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Busted: Seven myths about obesity, and why they're wrong

Lev Dolgachov / FeaturePics stock

How many calories does a romp between the sheets really burn? Not so many, diet experts say.

Sex doesn’t burn 300 calories – it’s probably more like 14. And there’s no reason to tell people they need to lose weight slowly and steadily. And guess what? There’s no proof that PE classes help kids lose weight.

Some top obesity researchers joined forces to bust the most pervasive myths about weight loss in a paper published in the New England Journal of Medicine on Wednesday. They say they don’t want people to stop trying, but they do fear there are some misguided policies out there.

Plus they want people to learn how to do a better job of evaluating claims before they go around repeating them on the Internet, in diet books and to each other.

“Everyone’s trying to do something about obesity,” says David Allison of the University of Alabama at Birmingham, who led the study. “But if they are sending messages to the public that are based on erroneous understanding, arguably they may be wasting time and money and not pursuing the right things.”

They combed through Internet posts, books and government health advisories, and settled on seven common beliefs that they say are not only incorrect, but often illogical, even though they’ve been endorsed by government or other experts:

  • Small, sustained changes in energy intake or expenditure will produce large, long-term weight changes. It’s not only untrue, the researchers say, but illogical.
  • Setting realistic goals for weight loss is important, because otherwise patients will become frustrated and lose less weight. So-called realistic goals may actually be too modest, the researchers say.
  • Large, rapid weight loss is associated with poorer long-term weight-loss outcomes, as compared with slow, gradual weight loss. In fact, some people can successfully lose a lot of weight very quickly, the researchers said.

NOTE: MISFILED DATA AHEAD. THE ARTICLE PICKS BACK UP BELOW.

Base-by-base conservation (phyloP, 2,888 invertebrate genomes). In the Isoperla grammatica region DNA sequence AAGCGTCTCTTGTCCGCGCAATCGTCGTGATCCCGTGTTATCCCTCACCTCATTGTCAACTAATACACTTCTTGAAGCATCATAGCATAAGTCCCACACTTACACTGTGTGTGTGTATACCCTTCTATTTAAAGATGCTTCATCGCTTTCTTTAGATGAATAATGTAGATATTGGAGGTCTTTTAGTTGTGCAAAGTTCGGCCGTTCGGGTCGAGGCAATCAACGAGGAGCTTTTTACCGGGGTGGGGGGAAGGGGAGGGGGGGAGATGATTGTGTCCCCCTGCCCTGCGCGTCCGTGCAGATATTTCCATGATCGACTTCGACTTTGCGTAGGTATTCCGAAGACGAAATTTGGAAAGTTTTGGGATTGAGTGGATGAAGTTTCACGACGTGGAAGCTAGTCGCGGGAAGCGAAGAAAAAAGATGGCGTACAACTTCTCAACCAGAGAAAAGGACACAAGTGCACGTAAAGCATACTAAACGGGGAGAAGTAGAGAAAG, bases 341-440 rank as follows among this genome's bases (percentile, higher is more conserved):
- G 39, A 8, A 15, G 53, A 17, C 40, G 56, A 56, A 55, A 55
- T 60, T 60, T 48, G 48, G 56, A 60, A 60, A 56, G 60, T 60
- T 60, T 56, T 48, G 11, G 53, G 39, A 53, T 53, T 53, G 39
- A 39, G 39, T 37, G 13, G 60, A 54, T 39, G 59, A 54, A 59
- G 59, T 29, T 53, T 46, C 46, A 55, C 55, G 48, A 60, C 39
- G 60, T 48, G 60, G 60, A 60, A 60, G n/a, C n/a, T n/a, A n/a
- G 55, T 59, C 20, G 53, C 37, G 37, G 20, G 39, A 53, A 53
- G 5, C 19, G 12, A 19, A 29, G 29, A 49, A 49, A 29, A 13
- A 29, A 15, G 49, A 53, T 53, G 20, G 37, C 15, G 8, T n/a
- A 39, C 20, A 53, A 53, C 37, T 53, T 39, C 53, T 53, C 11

• It is important to assess the stage of change or diet readiness in order to help patients who request weight-loss treatment. The researchers note that studies show people who sign up for weight-loss programs may say they are ready, but often actually lose little weight.
  • Physical-education classes, in their current form, play an important role in reducing or preventing childhood obesity. The researchers say most PE classes do little actually to get kids moving much.
  • Breast-feeding is protective against obesity. Studies have shown that in fact, there’s little correlation.
  • A bout of sexual activity burns 100 to 300 calories for each participant.

None of these seven myths has been shown to be true, Allison says, and he found studies that directly refute most of them. The last finding, about sex, is both eye-catching and instructive, he said.

“You will find very many websites that talk about it,” Allison said in a telephone interview.

One actually did a fairly complicated calculation, combining assumptions underlying another of the myths – that burning off a few extra calories every day can add up to real pounds. “He said if you have two romps a day for 6 months you’ll lose 21 pounds,” Allison said.

“It’s absurd … as soon as you just stop a minute and think, ‘okay how would someone know that? What would it take to acquire that information?’ “

One of the research centers taking part in the New England Journal of Medicine report is the Pennington Biomedical Research Center at Louisiana State University, which has a lab where they measure how many calories people actually burn while exercising. So does the University of Alabama, where Allison works. It isn’t easy to do.

“You’d have to get a group of people to volunteer to be measured while having sex,” Allison said. “You’d have to measure all the oxygen they use while having sex. We have a big metabolic chamber here at UAB. We could bring couples in, close the door and let them have sex and measure all the oxygen they consume. The fact that they know they are being measured, how would that affect their performance?”

The only study the team could find that came even close to a scientific measurement of calories burned during sex was done in 1984 on 10 men -- hardly a representative sample.

“What that study showed was the average duration of the sex act was about 6 minutes,” Allison said.